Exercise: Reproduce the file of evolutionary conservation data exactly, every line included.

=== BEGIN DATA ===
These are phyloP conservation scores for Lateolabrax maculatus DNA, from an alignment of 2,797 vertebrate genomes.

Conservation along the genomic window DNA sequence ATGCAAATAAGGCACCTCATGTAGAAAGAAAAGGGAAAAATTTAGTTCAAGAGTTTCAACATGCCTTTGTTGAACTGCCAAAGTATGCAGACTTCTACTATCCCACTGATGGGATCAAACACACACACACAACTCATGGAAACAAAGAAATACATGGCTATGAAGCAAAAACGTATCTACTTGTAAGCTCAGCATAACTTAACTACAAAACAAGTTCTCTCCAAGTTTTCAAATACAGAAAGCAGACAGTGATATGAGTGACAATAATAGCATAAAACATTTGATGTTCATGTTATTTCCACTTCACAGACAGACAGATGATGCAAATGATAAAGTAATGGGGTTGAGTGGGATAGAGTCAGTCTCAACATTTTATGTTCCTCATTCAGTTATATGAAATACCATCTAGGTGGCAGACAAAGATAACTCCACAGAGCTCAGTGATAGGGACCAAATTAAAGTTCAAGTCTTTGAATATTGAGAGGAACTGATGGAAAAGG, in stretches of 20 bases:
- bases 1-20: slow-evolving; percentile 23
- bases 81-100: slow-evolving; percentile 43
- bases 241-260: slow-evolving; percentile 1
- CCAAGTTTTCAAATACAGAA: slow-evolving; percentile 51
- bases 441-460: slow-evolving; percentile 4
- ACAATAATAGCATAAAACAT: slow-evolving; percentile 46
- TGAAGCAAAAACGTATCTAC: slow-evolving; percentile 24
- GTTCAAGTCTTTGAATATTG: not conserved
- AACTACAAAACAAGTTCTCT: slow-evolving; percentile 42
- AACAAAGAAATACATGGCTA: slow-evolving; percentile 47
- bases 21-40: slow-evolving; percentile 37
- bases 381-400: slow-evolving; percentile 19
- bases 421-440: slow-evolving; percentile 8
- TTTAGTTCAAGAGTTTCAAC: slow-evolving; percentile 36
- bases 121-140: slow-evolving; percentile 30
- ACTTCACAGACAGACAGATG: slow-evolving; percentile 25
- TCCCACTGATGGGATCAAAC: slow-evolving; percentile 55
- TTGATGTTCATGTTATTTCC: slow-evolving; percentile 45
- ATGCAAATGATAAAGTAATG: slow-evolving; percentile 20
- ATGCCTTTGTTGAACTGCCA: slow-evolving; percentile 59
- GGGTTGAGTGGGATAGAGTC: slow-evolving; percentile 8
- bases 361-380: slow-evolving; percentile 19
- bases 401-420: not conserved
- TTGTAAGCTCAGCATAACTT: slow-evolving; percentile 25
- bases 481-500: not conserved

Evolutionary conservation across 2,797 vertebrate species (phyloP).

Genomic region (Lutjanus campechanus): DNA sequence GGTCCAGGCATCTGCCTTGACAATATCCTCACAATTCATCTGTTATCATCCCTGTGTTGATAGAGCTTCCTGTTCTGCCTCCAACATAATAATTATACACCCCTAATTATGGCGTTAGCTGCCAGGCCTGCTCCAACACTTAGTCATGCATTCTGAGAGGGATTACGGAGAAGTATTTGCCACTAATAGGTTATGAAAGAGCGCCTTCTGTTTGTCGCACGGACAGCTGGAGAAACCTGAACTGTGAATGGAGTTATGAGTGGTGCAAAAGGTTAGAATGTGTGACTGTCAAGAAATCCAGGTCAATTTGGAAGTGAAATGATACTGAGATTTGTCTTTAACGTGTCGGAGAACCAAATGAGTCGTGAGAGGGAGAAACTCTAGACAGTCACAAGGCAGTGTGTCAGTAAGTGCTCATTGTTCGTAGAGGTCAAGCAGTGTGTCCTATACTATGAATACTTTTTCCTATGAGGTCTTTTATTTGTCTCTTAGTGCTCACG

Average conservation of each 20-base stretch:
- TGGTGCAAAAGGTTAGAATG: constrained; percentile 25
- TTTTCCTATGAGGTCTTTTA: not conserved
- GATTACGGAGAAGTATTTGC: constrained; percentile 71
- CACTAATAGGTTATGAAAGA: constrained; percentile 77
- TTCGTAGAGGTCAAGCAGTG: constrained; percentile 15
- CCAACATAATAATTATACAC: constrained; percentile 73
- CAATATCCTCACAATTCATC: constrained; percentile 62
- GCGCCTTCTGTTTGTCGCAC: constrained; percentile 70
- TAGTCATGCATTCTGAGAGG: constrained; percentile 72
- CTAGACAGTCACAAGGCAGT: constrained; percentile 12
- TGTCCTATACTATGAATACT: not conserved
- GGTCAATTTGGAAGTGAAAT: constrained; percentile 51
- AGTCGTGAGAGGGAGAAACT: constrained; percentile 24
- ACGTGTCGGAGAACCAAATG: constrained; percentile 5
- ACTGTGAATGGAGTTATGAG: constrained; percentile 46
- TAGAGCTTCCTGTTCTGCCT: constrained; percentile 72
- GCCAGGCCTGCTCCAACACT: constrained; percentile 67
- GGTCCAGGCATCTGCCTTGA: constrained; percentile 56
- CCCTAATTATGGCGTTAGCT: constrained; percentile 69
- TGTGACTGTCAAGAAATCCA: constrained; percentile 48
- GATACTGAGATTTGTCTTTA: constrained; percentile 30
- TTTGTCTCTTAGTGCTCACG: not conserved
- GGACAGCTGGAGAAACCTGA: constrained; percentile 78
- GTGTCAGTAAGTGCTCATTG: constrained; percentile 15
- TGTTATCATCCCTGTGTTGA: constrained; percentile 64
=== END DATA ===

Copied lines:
These are phyloP conservation scores for Lateolabrax maculatus DNA, from an alignment of 2,797 vertebrate genomes.

Conservation along the genomic window DNA sequence ATGCAAATAAGGCACCTCATGTAGAAAGAAAAGGGAAAAATTTAGTTCAAGAGTTTCAACATGCCTTTGTTGAACTGCCAAAGTATGCAGACTTCTACTATCCCACTGATGGGATCAAACACACACACACAACTCATGGAAACAAAGAAATACATGGCTATGAAGCAAAAACGTATCTACTTGTAAGCTCAGCATAACTTAACTACAAAACAAGTTCTCTCCAAGTTTTCAAATACAGAAAGCAGACAGTGATATGAGTGACAATAATAGCATAAAACATTTGATGTTCATGTTATTTCCACTTCACAGACAGACAGATGATGCAAATGATAAAGTAATGGGGTTGAGTGGGATAGAGTCAGTCTCAACATTTTATGTTCCTCATTCAGTTATATGAAATACCATCTAGGTGGCAGACAAAGATAACTCCACAGAGCTCAGTGATAGGGACCAAATTAAAGTTCAAGTCTTTGAATATTGAGAGGAACTGATGGAAAAGG, in stretches of 20 bases:
- bases 1-20: slow-evolving; percentile 23
- bases 81-100: slow-evolving; percentile 43
- bases 241-260: slow-evolving; percentile 1
- CCAAGTTTTCAAATACAGAA: slow-evolving; percentile 51
- bases 441-460: slow-evolving; percentile 4
- ACAATAATAGCATAAAACAT: slow-evolving; percentile 46
- TGAAGCAAAAACGTATCTAC: slow-evolving; percentile 24
- GTTCAAGTCTTTGAATATTG: not conserved
- AACTACAAAACAAGTTCTCT: slow-evolving; percentile 42
- AACAAAGAAATACATGGCTA: slow-evolving; percentile 47
- bases 21-40: slow-evolving; percentile 37
- bases 381-400: slow-evolving; percentile 19
- bases 421-440: slow-evolving; percentile 8
- TTTAGTTCAAGAGTTTCAAC: slow-evolving; percentile 36
- bases 121-140: slow-evolving; percentile 30
- ACTTCACAGACAGACAGATG: slow-evolving; percentile 25
- TCCCACTGATGGGATCAAAC: slow-evolving; percentile 55
- TTGATGTTCATGTTATTTCC: slow-evolving; percentile 45
- ATGCAAATGATAAAGTAATG: slow-evolving; percentile 20
- ATGCCTTTGTTGAACTGCCA: slow-evolving; percentile 59
- GGGTTGAGTGGGATAGAGTC: slow-evolving; percentile 8
- bases 361-380: slow-evolving; percentile 19
- bases 401-420: not conserved
- TTGTAAGCTCAGCATAACTT: slow-evolving; percentile 25
- bases 481-500: not conserved

Evolutionary conservation across 2,797 vertebrate species (phyloP).

Genomic region (Lutjanus campechanus): DNA sequence GGTCCAGGCATCTGCCTTGACAATATCCTCACAATTCATCTGTTATCATCCCTGTGTTGATAGAGCTTCCTGTTCTGCCTCCAACATAATAATTATACACCCCTAATTATGGCGTTAGCTGCCAGGCCTGCTCCAACACTTAGTCATGCATTCTGAGAGGGATTACGGAGAAGTATTTGCCACTAATAGGTTATGAAAGAGCGCCTTCTGTTTGTCGCACGGACAGCTGGAGAAACCTGAACTGTGAATGGAGTTATGAGTGGTGCAAAAGGTTAGAATGTGTGACTGTCAAGAAATCCAGGTCAATTTGGAAGTGAAATGATACTGAGATTTGTCTTTAACGTGTCGGAGAACCAAATGAGTCGTGAGAGGGAGAAACTCTAGACAGTCACAAGGCAGTGTGTCAGTAAGTGCTCATTGTTCGTAGAGGTCAAGCAGTGTGTCCTATACTATGAATACTTTTTCCTATGAGGTCTTTTATTTGTCTCTTAGTGCTCACG

Average conservation of each 20-base stretch:
- TGGTGCAAAAGGTTAGAATG: constrained; percentile 25
- TTTTCCTATGAGGTCTTTTA: not conserved
- GATTACGGAGAAGTATTTGC: constrained; percentile 71
- CACTAATAGGTTATGAAAGA: constrained; percentile 77
- TTCGTAGAGGTCAAGCAGTG: constrained; percentile 15
- CCAACATAATAATTATACAC: constrained; percentile 73
- CAATATCCTCACAATTCATC: constrained; percentile 62
- GCGCCTTCTGTTTGTCGCAC: constrained; percentile 70
- TAGTCATGCATTCTGAGAGG: constrained; percentile 72
- CTAGACAGTCACAAGGCAGT: constrained; percentile 12
- TGTCCTATACTATGAATACT: not conserved
- GGTCAATTTGGAAGTGAAAT: constrained; percentile 51
- AGTCGTGAGAGGGAGAAACT: constrained; percentile 24
- ACGTGTCGGAGAACCAAATG: constrained; percentile 5
- ACTGTGAATGGAGTTATGAG: constrained; percentile 46
- TAGAGCTTCCTGTTCTGCCT: constrained; percentile 72
- GCCAGGCCTGCTCCAACACT: constrained; percentile 67
- GGTCCAGGCATCTGCCTTGA: constrained; percentile 56
- CCCTAATTATGGCGTTAGCT: constrained; percentile 69
- TGTGACTGTCAAGAAATCCA: constrained; percentile 48
- GATACTGAGATTTGTCTTTA: constrained; percentile 30
- TTTGTCTCTTAGTGCTCACG: not conserved
- GGACAGCTGGAGAAACCTGA: constrained; percentile 78
- GTGTCAGTAAGTGCTCATTG: constrained; percentile 15
- TGTTATCATCCCTGTGTTGA: constrained; percentile 64